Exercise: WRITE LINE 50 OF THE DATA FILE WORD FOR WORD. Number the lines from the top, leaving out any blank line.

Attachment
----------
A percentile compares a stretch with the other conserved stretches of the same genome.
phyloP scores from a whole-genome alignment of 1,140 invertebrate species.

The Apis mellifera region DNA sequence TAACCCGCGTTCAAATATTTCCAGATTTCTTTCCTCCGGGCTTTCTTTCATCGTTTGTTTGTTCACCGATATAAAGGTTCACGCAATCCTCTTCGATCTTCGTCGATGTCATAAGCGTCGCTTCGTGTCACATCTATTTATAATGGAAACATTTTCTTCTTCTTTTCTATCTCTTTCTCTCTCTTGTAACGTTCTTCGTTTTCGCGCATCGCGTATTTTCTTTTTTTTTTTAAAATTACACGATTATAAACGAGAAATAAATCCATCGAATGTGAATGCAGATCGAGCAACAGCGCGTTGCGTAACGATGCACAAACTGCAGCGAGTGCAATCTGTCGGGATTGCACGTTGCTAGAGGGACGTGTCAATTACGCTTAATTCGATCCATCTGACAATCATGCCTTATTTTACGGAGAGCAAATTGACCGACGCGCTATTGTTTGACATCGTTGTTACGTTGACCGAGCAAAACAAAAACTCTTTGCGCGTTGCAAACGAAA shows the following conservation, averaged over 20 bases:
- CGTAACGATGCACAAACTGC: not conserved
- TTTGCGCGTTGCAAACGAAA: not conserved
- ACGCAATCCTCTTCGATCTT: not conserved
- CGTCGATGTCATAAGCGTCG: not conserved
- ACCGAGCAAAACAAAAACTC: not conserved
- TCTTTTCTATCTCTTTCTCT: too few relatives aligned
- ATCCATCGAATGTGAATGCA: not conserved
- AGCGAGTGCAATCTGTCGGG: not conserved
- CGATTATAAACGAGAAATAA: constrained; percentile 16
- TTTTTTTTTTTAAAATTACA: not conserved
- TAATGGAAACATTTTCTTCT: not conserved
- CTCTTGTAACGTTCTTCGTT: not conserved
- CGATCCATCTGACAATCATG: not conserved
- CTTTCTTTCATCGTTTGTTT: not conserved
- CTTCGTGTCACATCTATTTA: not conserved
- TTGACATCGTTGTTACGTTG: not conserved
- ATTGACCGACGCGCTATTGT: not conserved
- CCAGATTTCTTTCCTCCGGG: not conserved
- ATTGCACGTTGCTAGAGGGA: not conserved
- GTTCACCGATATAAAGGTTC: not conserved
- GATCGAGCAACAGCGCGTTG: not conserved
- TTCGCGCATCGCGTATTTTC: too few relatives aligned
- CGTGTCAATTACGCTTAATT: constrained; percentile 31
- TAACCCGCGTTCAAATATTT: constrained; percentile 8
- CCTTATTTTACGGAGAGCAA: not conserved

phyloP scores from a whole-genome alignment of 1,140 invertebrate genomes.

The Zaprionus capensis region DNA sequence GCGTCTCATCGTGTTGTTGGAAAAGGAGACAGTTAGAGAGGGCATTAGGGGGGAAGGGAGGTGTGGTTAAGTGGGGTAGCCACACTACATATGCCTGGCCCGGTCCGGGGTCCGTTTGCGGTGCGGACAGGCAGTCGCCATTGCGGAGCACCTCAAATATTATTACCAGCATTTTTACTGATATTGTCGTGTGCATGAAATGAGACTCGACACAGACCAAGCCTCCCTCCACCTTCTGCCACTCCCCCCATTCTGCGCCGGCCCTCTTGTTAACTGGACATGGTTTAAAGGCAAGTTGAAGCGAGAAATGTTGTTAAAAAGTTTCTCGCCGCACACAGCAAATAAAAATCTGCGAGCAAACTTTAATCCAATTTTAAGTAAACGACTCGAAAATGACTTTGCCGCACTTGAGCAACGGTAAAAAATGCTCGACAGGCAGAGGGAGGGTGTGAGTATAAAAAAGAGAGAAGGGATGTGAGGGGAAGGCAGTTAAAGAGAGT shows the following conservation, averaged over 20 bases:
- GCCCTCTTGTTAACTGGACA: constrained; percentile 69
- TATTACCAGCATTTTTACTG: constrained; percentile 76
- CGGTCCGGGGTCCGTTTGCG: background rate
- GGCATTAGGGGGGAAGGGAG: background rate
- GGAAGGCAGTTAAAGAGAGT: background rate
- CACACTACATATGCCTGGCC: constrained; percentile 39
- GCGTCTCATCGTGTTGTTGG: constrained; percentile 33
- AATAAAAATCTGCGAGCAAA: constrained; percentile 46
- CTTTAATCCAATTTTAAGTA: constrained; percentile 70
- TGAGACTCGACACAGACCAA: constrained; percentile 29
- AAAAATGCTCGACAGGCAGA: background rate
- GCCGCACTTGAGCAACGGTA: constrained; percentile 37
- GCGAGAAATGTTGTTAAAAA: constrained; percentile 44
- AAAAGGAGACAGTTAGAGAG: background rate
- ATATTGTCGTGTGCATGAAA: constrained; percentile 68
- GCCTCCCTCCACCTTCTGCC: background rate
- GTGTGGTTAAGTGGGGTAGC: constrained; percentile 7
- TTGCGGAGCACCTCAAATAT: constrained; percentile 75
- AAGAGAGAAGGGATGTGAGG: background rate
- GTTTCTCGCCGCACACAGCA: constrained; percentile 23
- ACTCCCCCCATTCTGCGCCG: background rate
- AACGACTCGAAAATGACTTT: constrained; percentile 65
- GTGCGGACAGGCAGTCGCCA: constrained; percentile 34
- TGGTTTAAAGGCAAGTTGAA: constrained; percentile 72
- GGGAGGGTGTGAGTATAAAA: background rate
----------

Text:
- GTTTCTCGCCGCACACAGCA: constrained; percentile 23